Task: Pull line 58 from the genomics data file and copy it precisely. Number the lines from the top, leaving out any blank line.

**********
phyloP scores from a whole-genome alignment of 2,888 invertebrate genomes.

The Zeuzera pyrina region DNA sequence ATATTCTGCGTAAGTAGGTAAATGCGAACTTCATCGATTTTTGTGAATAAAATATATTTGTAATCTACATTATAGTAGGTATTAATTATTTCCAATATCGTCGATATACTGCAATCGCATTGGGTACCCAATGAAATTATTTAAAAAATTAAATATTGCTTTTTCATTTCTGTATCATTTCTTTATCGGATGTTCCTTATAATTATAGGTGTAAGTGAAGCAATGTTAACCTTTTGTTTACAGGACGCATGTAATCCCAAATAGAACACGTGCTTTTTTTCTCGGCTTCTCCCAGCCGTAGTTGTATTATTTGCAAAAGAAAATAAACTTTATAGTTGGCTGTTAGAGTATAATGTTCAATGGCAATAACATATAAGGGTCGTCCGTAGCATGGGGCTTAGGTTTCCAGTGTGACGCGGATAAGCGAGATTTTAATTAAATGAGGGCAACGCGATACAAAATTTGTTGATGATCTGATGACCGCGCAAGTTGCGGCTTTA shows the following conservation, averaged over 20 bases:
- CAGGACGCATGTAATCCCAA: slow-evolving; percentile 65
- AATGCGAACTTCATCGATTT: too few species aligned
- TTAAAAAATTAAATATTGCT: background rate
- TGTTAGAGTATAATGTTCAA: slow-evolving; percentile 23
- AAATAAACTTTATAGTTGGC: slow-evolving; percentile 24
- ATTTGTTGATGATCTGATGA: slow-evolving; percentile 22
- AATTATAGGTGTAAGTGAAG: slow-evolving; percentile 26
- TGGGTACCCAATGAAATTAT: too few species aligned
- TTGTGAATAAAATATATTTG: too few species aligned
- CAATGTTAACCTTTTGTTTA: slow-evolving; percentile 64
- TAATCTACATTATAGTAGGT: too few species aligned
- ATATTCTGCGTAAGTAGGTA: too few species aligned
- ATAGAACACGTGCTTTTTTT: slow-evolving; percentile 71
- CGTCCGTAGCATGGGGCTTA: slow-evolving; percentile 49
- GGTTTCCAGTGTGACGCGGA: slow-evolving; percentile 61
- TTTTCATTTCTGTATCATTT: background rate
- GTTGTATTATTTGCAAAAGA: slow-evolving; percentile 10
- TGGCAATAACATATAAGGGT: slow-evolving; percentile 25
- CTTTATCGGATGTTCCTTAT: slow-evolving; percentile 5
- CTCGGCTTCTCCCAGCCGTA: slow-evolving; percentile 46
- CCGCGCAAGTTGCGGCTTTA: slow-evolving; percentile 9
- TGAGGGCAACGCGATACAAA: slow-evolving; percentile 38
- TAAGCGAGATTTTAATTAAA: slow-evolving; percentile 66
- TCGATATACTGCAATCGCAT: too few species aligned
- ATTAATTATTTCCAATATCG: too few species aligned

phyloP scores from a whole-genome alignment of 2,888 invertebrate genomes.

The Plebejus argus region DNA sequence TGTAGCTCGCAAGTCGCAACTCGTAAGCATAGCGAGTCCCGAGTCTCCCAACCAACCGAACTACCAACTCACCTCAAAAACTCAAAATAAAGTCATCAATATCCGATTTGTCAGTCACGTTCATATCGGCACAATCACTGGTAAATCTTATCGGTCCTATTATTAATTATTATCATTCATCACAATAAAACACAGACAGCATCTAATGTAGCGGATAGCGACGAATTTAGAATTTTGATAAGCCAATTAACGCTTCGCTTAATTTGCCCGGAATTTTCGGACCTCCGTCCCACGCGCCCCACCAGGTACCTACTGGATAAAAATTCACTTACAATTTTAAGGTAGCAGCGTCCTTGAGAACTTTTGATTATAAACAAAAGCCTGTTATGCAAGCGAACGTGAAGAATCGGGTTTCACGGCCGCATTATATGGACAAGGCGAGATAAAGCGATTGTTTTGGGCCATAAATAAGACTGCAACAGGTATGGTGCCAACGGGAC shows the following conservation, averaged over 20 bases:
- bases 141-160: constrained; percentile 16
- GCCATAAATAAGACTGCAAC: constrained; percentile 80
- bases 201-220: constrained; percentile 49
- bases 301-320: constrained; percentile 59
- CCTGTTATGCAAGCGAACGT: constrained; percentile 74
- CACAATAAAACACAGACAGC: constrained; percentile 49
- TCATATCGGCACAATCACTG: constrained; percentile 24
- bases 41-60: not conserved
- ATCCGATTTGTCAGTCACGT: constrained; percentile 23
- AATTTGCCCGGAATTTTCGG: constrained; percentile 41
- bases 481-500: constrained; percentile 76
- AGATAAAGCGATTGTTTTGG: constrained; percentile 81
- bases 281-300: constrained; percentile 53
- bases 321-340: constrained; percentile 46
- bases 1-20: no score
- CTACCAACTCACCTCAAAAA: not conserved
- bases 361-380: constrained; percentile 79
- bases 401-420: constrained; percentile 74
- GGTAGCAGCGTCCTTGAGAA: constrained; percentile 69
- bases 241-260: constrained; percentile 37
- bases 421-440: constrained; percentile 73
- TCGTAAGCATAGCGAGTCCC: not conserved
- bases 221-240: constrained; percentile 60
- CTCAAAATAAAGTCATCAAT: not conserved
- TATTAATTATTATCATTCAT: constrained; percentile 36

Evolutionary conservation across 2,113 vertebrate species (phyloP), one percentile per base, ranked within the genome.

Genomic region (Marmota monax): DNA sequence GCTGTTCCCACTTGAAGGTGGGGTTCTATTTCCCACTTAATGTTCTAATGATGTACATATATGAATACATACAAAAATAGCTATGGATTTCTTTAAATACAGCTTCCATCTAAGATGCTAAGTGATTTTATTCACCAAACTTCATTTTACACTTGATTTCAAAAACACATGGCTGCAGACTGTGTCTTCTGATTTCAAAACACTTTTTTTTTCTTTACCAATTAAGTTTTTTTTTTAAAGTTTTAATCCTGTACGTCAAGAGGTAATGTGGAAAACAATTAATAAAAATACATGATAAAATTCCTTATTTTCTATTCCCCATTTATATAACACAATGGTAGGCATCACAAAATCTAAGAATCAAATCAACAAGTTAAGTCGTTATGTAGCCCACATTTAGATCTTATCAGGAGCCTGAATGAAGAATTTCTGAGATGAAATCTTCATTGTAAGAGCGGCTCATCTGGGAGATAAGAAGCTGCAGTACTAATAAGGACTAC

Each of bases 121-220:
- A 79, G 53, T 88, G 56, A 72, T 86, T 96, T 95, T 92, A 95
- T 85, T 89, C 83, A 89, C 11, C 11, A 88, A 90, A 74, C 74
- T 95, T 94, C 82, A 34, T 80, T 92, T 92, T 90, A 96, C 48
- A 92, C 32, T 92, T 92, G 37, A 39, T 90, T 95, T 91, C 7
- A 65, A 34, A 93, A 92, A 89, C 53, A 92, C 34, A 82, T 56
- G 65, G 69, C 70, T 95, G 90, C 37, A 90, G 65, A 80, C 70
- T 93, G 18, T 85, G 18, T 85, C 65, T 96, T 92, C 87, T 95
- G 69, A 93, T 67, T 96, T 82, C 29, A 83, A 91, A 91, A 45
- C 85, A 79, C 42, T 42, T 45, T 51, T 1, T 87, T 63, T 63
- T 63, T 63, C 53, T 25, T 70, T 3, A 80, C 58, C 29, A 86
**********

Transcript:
- A 79, G 53, T 88, G 56, A 72, T 86, T 96, T 95, T 92, A 95